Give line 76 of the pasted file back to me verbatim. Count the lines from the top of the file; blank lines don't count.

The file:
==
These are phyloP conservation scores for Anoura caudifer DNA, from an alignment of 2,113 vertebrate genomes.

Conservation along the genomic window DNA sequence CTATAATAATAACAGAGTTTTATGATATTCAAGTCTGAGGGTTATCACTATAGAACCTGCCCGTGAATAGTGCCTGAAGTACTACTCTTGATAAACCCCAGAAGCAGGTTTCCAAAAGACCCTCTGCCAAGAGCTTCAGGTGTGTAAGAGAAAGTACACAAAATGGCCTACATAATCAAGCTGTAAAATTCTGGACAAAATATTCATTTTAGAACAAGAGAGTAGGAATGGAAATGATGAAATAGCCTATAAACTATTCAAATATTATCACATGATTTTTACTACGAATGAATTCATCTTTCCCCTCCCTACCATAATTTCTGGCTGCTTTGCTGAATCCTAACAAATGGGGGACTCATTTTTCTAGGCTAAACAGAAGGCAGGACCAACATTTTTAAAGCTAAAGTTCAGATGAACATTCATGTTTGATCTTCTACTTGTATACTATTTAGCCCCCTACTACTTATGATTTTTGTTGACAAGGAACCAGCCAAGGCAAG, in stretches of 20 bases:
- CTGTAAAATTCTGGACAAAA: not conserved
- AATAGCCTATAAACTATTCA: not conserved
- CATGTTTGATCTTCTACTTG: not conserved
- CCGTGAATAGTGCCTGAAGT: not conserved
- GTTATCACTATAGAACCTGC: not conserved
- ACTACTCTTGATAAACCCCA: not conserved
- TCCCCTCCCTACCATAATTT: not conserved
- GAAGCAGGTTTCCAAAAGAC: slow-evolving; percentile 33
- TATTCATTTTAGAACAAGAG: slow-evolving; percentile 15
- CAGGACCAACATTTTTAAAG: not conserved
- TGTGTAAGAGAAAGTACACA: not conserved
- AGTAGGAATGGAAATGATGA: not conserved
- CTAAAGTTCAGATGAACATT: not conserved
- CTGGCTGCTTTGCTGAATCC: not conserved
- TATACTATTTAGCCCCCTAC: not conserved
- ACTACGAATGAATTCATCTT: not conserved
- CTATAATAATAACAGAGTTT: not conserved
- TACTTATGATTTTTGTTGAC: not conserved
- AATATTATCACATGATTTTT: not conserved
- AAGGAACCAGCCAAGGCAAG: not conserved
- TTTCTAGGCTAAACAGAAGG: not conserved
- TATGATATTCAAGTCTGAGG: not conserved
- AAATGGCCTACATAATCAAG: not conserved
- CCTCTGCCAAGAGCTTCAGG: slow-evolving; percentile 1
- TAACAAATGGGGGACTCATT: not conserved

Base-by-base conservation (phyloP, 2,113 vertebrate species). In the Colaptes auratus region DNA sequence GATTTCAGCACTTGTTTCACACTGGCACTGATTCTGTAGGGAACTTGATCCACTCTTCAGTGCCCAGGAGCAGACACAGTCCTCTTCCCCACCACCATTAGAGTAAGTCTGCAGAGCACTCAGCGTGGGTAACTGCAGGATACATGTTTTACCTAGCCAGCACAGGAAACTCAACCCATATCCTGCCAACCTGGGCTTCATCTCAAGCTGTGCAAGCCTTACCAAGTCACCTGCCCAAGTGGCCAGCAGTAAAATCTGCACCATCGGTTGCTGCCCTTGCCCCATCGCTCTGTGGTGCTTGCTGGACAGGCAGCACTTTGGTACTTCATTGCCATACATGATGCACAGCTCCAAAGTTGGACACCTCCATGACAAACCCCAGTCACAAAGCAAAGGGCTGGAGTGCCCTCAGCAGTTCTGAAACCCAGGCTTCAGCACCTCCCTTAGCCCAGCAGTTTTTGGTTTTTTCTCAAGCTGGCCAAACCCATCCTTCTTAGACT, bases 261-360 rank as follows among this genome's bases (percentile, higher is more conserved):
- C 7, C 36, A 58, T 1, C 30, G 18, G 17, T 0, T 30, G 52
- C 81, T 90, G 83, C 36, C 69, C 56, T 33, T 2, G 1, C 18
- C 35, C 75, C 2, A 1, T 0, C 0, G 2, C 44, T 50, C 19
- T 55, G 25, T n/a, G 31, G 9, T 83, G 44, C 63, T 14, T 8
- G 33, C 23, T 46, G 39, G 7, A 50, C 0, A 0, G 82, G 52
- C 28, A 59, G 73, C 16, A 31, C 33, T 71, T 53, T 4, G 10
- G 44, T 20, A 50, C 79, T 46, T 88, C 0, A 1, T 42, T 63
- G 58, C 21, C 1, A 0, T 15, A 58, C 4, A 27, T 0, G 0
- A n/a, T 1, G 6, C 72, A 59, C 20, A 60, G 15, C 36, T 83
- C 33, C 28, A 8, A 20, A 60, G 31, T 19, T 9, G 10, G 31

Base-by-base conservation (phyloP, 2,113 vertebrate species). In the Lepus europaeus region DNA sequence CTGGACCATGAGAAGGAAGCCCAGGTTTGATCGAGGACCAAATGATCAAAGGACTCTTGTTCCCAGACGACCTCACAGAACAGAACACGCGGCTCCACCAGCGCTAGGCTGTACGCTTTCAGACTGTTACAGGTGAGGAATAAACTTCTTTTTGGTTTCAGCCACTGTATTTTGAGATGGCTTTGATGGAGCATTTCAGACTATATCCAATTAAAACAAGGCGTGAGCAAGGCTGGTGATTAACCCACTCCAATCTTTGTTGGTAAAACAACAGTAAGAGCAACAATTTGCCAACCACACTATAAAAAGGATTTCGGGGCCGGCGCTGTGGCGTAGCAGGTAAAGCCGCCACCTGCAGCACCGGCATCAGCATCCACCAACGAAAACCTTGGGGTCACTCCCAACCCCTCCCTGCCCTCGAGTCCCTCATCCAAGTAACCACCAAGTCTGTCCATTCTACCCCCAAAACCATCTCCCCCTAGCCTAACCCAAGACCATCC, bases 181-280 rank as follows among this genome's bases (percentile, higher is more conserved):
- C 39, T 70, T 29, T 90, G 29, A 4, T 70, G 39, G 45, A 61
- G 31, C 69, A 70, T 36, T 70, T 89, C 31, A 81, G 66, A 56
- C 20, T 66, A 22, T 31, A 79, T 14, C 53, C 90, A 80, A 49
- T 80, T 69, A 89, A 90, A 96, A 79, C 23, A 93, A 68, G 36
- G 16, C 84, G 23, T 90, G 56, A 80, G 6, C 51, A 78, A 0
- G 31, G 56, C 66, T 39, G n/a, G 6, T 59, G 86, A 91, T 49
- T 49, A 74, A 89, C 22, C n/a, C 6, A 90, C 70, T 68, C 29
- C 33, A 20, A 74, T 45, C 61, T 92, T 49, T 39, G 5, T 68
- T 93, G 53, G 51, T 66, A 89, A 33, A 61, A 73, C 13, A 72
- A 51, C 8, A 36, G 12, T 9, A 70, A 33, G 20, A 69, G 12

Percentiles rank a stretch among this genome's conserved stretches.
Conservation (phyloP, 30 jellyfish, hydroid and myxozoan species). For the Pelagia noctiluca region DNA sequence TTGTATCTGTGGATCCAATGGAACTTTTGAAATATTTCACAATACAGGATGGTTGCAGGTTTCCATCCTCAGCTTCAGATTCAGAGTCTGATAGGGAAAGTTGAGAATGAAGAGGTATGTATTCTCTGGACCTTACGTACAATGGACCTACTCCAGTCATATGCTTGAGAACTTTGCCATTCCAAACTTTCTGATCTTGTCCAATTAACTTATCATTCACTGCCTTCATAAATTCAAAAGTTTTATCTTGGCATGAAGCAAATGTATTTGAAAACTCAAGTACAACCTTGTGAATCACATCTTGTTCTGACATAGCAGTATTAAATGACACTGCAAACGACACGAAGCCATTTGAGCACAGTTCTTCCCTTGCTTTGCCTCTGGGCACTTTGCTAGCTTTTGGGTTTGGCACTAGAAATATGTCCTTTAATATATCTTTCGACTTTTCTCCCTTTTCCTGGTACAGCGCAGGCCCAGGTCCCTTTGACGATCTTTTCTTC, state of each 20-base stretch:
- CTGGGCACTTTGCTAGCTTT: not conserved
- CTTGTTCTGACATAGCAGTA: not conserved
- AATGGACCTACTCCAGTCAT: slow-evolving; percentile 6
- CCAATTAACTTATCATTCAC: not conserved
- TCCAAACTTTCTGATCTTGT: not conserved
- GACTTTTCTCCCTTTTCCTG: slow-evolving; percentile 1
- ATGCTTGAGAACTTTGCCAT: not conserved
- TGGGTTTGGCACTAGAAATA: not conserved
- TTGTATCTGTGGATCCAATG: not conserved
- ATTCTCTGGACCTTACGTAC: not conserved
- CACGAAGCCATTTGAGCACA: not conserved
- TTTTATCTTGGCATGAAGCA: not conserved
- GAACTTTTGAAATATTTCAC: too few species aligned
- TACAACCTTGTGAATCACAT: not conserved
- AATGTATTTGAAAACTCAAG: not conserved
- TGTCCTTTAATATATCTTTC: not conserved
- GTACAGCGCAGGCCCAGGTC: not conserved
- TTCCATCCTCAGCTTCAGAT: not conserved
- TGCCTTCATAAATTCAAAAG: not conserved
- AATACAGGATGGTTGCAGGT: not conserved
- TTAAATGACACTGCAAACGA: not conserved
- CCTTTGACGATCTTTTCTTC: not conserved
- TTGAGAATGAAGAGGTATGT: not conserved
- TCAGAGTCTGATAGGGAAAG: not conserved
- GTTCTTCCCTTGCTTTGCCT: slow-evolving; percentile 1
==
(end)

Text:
- GTTCTTCCCTTGCTTTGCCT: slow-evolving; percentile 1